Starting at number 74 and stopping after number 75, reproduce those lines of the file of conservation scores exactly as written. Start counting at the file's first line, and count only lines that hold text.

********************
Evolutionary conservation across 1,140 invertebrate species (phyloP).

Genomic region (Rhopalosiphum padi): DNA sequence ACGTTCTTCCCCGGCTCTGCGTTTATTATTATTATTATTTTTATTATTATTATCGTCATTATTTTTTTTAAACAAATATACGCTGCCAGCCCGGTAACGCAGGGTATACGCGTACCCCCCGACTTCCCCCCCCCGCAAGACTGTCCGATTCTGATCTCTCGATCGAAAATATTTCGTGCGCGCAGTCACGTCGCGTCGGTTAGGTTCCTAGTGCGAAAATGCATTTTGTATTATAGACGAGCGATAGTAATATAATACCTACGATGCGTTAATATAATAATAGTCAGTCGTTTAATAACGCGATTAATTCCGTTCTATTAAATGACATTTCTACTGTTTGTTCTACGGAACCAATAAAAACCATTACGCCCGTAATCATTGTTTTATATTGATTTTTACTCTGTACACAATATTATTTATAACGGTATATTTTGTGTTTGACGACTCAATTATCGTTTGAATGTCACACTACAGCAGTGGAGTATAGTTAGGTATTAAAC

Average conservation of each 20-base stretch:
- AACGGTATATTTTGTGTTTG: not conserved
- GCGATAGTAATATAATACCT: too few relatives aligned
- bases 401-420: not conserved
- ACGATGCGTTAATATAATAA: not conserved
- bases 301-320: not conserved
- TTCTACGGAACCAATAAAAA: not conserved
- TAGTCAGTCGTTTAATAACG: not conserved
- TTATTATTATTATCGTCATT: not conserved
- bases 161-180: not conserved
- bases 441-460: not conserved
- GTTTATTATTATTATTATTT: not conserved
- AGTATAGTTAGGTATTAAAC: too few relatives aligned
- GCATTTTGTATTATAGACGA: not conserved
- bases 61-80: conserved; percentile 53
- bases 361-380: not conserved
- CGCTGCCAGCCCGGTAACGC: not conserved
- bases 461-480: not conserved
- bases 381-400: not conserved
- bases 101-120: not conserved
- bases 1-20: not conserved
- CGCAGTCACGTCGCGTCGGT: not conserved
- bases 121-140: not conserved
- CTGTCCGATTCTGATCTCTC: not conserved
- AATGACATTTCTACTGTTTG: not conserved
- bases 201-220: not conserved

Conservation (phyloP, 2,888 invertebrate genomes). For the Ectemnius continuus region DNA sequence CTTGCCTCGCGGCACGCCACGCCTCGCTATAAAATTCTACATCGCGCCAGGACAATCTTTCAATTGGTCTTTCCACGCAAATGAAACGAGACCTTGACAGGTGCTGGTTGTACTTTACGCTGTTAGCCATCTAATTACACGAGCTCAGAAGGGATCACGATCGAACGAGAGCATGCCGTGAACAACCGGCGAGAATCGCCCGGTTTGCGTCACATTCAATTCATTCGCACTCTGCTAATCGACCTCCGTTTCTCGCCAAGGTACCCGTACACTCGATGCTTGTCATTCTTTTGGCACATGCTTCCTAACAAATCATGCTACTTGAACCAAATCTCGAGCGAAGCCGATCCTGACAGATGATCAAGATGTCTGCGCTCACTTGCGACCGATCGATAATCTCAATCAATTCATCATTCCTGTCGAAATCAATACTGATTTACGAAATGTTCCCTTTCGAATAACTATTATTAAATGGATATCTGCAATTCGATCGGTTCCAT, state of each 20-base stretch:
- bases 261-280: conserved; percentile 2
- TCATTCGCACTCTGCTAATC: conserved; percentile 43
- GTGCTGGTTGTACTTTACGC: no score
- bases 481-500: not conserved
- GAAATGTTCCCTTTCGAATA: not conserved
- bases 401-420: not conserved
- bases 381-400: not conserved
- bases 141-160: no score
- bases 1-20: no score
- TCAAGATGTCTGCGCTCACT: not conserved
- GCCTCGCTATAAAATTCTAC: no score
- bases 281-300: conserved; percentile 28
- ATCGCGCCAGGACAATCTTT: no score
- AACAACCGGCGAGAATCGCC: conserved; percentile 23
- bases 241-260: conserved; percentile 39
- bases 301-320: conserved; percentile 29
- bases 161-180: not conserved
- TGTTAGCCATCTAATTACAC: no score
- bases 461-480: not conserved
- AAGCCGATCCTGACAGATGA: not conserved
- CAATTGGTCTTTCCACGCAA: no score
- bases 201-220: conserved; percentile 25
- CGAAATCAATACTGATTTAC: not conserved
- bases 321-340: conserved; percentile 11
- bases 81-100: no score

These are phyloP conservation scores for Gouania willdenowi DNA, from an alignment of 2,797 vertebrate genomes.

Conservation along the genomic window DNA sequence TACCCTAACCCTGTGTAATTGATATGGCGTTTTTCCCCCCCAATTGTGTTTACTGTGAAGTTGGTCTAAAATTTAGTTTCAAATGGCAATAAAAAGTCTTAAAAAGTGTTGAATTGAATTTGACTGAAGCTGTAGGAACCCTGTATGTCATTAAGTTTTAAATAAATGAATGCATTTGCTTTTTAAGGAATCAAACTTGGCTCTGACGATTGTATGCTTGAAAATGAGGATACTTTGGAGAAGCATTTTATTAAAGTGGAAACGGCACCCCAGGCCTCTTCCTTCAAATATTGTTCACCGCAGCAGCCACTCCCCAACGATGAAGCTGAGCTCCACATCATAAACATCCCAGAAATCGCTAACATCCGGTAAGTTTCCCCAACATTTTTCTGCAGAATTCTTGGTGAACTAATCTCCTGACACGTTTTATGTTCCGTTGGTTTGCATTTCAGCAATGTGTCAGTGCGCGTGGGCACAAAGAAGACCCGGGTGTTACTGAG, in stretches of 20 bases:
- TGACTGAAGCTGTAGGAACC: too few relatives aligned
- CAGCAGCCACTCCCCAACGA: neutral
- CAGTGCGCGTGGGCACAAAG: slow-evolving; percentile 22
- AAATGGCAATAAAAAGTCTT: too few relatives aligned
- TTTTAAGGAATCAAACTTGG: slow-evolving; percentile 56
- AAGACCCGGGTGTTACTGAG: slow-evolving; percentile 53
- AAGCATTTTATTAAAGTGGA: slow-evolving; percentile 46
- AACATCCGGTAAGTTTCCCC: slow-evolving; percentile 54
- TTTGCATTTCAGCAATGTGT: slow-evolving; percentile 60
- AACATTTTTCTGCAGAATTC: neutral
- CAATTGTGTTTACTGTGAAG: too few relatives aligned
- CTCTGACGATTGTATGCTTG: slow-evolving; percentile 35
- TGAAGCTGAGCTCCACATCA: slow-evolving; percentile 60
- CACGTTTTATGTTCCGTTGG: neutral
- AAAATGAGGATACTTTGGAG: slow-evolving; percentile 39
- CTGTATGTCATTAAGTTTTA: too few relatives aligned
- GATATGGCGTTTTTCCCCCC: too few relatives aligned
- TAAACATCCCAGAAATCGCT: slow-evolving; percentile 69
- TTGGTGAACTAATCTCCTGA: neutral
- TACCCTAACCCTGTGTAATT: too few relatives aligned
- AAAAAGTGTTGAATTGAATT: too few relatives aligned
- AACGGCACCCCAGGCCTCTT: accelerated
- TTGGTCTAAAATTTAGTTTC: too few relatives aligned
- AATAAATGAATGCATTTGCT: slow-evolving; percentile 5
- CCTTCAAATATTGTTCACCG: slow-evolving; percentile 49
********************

- TAAACATCCCAGAAATCGCT: slow-evolving; percentile 69
- TTGGTGAACTAATCTCCTGA: neutral